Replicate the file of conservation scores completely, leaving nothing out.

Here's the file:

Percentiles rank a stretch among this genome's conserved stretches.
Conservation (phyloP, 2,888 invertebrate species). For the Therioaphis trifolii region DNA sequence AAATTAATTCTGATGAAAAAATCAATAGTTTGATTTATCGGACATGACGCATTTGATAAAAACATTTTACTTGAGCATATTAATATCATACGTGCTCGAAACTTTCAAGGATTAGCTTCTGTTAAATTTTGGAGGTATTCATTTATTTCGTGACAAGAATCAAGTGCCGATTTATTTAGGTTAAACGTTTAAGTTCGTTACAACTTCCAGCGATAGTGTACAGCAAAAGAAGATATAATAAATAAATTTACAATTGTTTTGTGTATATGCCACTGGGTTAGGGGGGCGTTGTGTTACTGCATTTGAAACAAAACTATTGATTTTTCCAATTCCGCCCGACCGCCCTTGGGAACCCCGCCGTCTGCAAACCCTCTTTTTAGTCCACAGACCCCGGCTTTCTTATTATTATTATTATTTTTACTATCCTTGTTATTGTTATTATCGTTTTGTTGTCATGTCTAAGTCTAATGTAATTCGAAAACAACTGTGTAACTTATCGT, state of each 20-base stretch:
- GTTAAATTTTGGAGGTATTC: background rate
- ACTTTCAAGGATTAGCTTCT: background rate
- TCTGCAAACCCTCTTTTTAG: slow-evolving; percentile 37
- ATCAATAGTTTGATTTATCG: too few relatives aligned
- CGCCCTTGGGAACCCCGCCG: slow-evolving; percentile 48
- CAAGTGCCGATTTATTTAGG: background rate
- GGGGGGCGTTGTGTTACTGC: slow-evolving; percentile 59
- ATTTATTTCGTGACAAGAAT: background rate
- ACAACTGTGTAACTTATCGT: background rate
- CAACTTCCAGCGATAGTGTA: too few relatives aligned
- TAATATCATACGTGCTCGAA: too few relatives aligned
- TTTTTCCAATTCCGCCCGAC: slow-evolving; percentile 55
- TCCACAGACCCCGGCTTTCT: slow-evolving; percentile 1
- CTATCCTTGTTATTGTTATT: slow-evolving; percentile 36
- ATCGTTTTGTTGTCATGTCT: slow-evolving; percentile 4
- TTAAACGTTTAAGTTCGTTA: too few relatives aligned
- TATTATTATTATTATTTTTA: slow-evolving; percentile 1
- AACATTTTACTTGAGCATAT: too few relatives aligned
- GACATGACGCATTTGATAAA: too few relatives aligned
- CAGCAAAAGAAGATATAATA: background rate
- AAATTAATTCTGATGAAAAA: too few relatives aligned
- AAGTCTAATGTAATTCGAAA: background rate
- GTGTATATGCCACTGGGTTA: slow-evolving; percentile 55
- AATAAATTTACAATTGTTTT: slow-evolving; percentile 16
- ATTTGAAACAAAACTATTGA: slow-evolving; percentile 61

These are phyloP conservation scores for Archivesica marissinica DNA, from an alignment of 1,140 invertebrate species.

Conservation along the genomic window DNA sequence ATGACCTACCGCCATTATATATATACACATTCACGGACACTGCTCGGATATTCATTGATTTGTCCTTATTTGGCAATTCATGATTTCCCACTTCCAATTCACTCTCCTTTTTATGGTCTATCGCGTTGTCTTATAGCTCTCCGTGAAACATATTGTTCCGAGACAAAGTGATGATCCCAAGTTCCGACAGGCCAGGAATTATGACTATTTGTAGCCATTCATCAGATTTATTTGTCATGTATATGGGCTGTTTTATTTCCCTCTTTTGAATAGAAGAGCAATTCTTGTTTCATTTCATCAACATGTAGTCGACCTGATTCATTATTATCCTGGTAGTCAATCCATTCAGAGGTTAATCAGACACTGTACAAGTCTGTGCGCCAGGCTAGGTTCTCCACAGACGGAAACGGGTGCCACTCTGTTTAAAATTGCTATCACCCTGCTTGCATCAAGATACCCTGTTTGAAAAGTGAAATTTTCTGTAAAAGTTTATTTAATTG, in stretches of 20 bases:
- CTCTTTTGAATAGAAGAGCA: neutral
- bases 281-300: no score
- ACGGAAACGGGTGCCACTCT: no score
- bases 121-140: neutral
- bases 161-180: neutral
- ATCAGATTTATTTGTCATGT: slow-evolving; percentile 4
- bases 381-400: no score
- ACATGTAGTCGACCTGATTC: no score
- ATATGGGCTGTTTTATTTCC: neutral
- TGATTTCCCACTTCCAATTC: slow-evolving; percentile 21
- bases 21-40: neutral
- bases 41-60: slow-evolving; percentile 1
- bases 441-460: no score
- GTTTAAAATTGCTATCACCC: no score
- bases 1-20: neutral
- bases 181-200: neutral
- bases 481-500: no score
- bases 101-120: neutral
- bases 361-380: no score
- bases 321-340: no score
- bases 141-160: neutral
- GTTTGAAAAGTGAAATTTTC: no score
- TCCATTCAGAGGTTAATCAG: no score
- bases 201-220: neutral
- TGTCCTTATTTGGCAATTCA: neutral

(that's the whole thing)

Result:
Percentiles rank a stretch among this genome's conserved stretches.
Conservation (phyloP, 2,888 invertebrate species). For the Therioaphis trifolii region DNA sequence AAATTAATTCTGATGAAAAAATCAATAGTTTGATTTATCGGACATGACGCATTTGATAAAAACATTTTACTTGAGCATATTAATATCATACGTGCTCGAAACTTTCAAGGATTAGCTTCTGTTAAATTTTGGAGGTATTCATTTATTTCGTGACAAGAATCAAGTGCCGATTTATTTAGGTTAAACGTTTAAGTTCGTTACAACTTCCAGCGATAGTGTACAGCAAAAGAAGATATAATAAATAAATTTACAATTGTTTTGTGTATATGCCACTGGGTTAGGGGGGCGTTGTGTTACTGCATTTGAAACAAAACTATTGATTTTTCCAATTCCGCCCGACCGCCCTTGGGAACCCCGCCGTCTGCAAACCCTCTTTTTAGTCCACAGACCCCGGCTTTCTTATTATTATTATTATTTTTACTATCCTTGTTATTGTTATTATCGTTTTGTTGTCATGTCTAAGTCTAATGTAATTCGAAAACAACTGTGTAACTTATCGT, state of each 20-base stretch:
- GTTAAATTTTGGAGGTATTC: background rate
- ACTTTCAAGGATTAGCTTCT: background rate
- TCTGCAAACCCTCTTTTTAG: slow-evolving; percentile 37
- ATCAATAGTTTGATTTATCG: too few relatives aligned
- CGCCCTTGGGAACCCCGCCG: slow-evolving; percentile 48
- CAAGTGCCGATTTATTTAGG: background rate
- GGGGGGCGTTGTGTTACTGC: slow-evolving; percentile 59
- ATTTATTTCGTGACAAGAAT: background rate
- ACAACTGTGTAACTTATCGT: background rate
- CAACTTCCAGCGATAGTGTA: too few relatives aligned
- TAATATCATACGTGCTCGAA: too few relatives aligned
- TTTTTCCAATTCCGCCCGAC: slow-evolving; percentile 55
- TCCACAGACCCCGGCTTTCT: slow-evolving; percentile 1
- CTATCCTTGTTATTGTTATT: slow-evolving; percentile 36
- ATCGTTTTGTTGTCATGTCT: slow-evolving; percentile 4
- TTAAACGTTTAAGTTCGTTA: too few relatives aligned
- TATTATTATTATTATTTTTA: slow-evolving; percentile 1
- AACATTTTACTTGAGCATAT: too few relatives aligned
- GACATGACGCATTTGATAAA: too few relatives aligned
- CAGCAAAAGAAGATATAATA: background rate
- AAATTAATTCTGATGAAAAA: too few relatives aligned
- AAGTCTAATGTAATTCGAAA: background rate
- GTGTATATGCCACTGGGTTA: slow-evolving; percentile 55
- AATAAATTTACAATTGTTTT: slow-evolving; percentile 16
- ATTTGAAACAAAACTATTGA: slow-evolving; percentile 61

These are phyloP conservation scores for Archivesica marissinica DNA, from an alignment of 1,140 invertebrate species.

Conservation along the genomic window DNA sequence ATGACCTACCGCCATTATATATATACACATTCACGGACACTGCTCGGATATTCATTGATTTGTCCTTATTTGGCAATTCATGATTTCCCACTTCCAATTCACTCTCCTTTTTATGGTCTATCGCGTTGTCTTATAGCTCTCCGTGAAACATATTGTTCCGAGACAAAGTGATGATCCCAAGTTCCGACAGGCCAGGAATTATGACTATTTGTAGCCATTCATCAGATTTATTTGTCATGTATATGGGCTGTTTTATTTCCCTCTTTTGAATAGAAGAGCAATTCTTGTTTCATTTCATCAACATGTAGTCGACCTGATTCATTATTATCCTGGTAGTCAATCCATTCAGAGGTTAATCAGACACTGTACAAGTCTGTGCGCCAGGCTAGGTTCTCCACAGACGGAAACGGGTGCCACTCTGTTTAAAATTGCTATCACCCTGCTTGCATCAAGATACCCTGTTTGAAAAGTGAAATTTTCTGTAAAAGTTTATTTAATTG, in stretches of 20 bases:
- CTCTTTTGAATAGAAGAGCA: neutral
- bases 281-300: no score
- ACGGAAACGGGTGCCACTCT: no score
- bases 121-140: neutral
- bases 161-180: neutral
- ATCAGATTTATTTGTCATGT: slow-evolving; percentile 4
- bases 381-400: no score
- ACATGTAGTCGACCTGATTC: no score
- ATATGGGCTGTTTTATTTCC: neutral
- TGATTTCCCACTTCCAATTC: slow-evolving; percentile 21
- bases 21-40: neutral
- bases 41-60: slow-evolving; percentile 1
- bases 441-460: no score
- GTTTAAAATTGCTATCACCC: no score
- bases 1-20: neutral
- bases 181-200: neutral
- bases 481-500: no score
- bases 101-120: neutral
- bases 361-380: no score
- bases 321-340: no score
- bases 141-160: neutral
- GTTTGAAAAGTGAAATTTTC: no score
- TCCATTCAGAGGTTAATCAG: no score
- bases 201-220: neutral
- TGTCCTTATTTGGCAATTCA: neutral